It is AMAZING. Magnificent. Awesome. Extraordinary. Fantastic.
The New York Times summarizes the composition of the book:
Sabuda's faithful adaptation of the original Carroll text is a pleasure to read. It appears on separate page flaps that are pasted on the side of each of the six spreads, adjacent to an exploding main tableau that rather than simply unfolding, literally flies off the page (watch out for your eyes).
While separate text flaps are common in movable books, Sabuda adds to these pages more than a dozen smaller cameo pop-ups that cleverly illustrate specific passages. On the first spread there is a smartly included accordion-folded tunnel-vision "theater," so when the reader pulls up and looks down, poor Alice is viewed haplessly falling down the rabbit hole.
The rabbit is fuzzy!
Helena is a little young for this. I've kept it well out of sight for fear of having to wrest it from her tiny, grubby little hands in a million pieces. The intended recipient, though older, is, I would have to say, a trifle more monster-like in her tendencies. However, it being a gift, should she derive pleasure from pouring real liquids at the tea party (or breaking up said party) or flinging the two packs of cards to the wind, so be it.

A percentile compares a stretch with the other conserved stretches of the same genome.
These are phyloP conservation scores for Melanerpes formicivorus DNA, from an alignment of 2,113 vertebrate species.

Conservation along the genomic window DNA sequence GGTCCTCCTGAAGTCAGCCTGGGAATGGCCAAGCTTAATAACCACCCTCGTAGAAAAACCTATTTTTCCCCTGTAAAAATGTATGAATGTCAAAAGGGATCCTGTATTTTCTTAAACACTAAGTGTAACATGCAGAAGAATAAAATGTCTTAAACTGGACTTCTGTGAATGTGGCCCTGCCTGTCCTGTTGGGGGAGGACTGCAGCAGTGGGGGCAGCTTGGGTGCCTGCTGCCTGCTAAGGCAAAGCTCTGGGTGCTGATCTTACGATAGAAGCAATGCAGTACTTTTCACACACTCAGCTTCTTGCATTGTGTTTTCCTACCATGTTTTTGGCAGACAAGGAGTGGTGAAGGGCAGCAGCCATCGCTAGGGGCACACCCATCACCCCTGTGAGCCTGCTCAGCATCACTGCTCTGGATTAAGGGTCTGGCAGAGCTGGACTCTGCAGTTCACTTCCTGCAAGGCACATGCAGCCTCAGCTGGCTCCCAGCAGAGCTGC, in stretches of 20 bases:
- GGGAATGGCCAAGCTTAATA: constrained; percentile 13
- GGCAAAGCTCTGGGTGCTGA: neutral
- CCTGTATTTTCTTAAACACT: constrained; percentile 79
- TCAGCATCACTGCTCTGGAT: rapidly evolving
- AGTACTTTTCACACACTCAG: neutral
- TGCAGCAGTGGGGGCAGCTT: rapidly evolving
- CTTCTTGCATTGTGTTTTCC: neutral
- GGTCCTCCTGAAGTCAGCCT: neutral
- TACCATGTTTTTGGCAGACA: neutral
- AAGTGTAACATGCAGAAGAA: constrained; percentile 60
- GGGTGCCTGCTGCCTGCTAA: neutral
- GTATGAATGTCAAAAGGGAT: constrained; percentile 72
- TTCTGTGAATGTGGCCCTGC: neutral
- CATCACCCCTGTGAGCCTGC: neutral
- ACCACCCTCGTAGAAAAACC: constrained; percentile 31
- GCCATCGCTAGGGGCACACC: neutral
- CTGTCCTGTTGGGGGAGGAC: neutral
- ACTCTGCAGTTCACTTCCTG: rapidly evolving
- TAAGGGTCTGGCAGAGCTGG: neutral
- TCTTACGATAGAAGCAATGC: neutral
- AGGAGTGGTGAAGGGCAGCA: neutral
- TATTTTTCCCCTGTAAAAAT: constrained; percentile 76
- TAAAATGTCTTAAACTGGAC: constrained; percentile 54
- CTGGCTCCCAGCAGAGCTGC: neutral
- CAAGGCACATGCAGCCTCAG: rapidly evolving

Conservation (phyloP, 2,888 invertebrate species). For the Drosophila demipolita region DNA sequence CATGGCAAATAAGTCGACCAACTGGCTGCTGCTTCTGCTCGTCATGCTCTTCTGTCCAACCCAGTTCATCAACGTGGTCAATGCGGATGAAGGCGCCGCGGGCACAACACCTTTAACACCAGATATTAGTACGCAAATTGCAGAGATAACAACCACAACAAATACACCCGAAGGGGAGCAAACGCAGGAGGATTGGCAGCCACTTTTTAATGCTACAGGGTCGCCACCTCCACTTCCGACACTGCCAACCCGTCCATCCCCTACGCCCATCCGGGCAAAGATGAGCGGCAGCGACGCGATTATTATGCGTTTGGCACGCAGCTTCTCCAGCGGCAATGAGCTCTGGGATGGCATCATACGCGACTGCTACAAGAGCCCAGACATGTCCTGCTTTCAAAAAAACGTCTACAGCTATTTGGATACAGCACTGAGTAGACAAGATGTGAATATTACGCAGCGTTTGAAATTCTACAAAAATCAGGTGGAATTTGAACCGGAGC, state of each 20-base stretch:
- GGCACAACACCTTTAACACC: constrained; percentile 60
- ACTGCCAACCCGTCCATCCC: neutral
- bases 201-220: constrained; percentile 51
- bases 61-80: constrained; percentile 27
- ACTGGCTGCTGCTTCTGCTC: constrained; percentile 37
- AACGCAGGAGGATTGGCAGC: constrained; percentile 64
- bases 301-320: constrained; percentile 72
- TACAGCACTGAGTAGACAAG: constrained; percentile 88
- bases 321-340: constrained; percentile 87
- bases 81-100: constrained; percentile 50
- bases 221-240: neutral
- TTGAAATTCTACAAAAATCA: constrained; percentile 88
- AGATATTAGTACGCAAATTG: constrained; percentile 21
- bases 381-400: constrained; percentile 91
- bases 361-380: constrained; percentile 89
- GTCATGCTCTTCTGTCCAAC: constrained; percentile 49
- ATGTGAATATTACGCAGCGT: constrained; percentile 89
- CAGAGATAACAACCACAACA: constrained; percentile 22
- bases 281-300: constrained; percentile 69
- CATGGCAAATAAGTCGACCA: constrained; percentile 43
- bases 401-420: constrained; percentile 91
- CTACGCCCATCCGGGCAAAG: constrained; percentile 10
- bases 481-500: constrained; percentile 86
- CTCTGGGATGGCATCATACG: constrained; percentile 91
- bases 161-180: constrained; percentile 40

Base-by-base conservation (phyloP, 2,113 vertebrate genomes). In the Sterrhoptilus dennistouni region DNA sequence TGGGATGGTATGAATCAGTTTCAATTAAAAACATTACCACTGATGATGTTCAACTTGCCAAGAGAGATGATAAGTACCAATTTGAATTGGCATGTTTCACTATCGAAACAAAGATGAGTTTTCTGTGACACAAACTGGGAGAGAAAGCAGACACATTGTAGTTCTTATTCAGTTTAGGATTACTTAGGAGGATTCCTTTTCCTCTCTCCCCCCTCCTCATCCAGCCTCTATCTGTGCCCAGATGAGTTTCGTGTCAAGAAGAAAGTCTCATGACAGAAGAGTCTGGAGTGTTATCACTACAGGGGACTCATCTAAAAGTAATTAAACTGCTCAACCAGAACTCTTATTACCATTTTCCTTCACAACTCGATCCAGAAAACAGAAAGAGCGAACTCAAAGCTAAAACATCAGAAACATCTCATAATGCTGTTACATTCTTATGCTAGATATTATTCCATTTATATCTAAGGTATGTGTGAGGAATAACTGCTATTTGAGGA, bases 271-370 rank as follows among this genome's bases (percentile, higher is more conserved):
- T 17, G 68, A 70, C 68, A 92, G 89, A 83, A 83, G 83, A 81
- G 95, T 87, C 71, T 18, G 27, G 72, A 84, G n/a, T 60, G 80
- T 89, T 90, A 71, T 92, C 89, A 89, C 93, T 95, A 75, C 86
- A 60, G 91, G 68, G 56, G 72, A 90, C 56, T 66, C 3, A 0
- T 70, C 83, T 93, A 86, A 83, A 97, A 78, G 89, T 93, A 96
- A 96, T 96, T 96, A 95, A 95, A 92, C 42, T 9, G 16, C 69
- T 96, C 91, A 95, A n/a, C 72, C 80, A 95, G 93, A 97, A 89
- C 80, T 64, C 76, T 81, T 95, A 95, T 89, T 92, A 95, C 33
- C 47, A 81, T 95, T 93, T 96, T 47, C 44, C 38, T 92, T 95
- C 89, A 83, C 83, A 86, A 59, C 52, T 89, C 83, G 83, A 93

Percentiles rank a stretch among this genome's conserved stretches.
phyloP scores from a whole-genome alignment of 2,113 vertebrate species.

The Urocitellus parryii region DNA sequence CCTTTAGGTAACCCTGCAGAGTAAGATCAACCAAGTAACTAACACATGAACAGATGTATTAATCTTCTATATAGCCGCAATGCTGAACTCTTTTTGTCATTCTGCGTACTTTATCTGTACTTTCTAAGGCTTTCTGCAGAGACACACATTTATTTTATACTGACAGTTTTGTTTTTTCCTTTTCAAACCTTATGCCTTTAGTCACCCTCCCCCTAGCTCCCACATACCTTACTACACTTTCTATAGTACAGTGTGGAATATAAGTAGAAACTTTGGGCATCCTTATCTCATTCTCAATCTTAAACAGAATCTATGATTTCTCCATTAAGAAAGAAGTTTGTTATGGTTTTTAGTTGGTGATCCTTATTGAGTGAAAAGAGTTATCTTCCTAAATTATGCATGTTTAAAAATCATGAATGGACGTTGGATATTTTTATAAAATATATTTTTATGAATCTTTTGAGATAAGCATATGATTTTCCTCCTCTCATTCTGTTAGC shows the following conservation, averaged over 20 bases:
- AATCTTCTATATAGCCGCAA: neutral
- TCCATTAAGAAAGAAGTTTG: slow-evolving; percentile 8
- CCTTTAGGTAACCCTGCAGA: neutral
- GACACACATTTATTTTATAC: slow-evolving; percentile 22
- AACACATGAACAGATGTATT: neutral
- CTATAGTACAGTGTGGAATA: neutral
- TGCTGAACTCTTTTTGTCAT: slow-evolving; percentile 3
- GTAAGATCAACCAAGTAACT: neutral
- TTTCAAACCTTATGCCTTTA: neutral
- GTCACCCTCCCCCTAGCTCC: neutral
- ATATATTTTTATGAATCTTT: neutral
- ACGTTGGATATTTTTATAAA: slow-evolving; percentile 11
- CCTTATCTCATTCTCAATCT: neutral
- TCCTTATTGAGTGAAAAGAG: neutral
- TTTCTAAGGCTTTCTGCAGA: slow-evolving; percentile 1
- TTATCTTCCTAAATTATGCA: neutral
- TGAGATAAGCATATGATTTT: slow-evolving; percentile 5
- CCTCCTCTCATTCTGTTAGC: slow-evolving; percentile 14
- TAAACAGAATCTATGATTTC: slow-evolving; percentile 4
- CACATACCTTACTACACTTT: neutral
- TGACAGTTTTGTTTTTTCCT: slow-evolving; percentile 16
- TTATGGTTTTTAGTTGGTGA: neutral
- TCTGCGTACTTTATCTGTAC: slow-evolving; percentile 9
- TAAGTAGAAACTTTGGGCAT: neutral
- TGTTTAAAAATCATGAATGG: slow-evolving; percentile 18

From an NPR story:
Pop-ups are among the last types of books still made individually by hand and the production process is painstaking. For one of the pages in the new book, Alice is caught in a whirlwind of playing cards — two full decks, 104 cards in all, accurate right down to the suits and royalty.
Sabuda says that as he strives to "make the paper obey," his goal is to create a book full of "wow" moments for his young readers. "Whatever it takes to bring kids back to books — and back to classical books — I want to be a part of that," he says.
Wow. Wow. WOW!
Off with her head.
Article, with reviews of his books.
On a related matter, J-F's been asking me to explain Humpty Dumpty. We've discovered a little bit of history — apparently the image of Humpty Dumpty as an egg first appeared in Alice through the Looking Glass, but how a war-machine morphed into an anthropomorphic egg is still a mystery to me.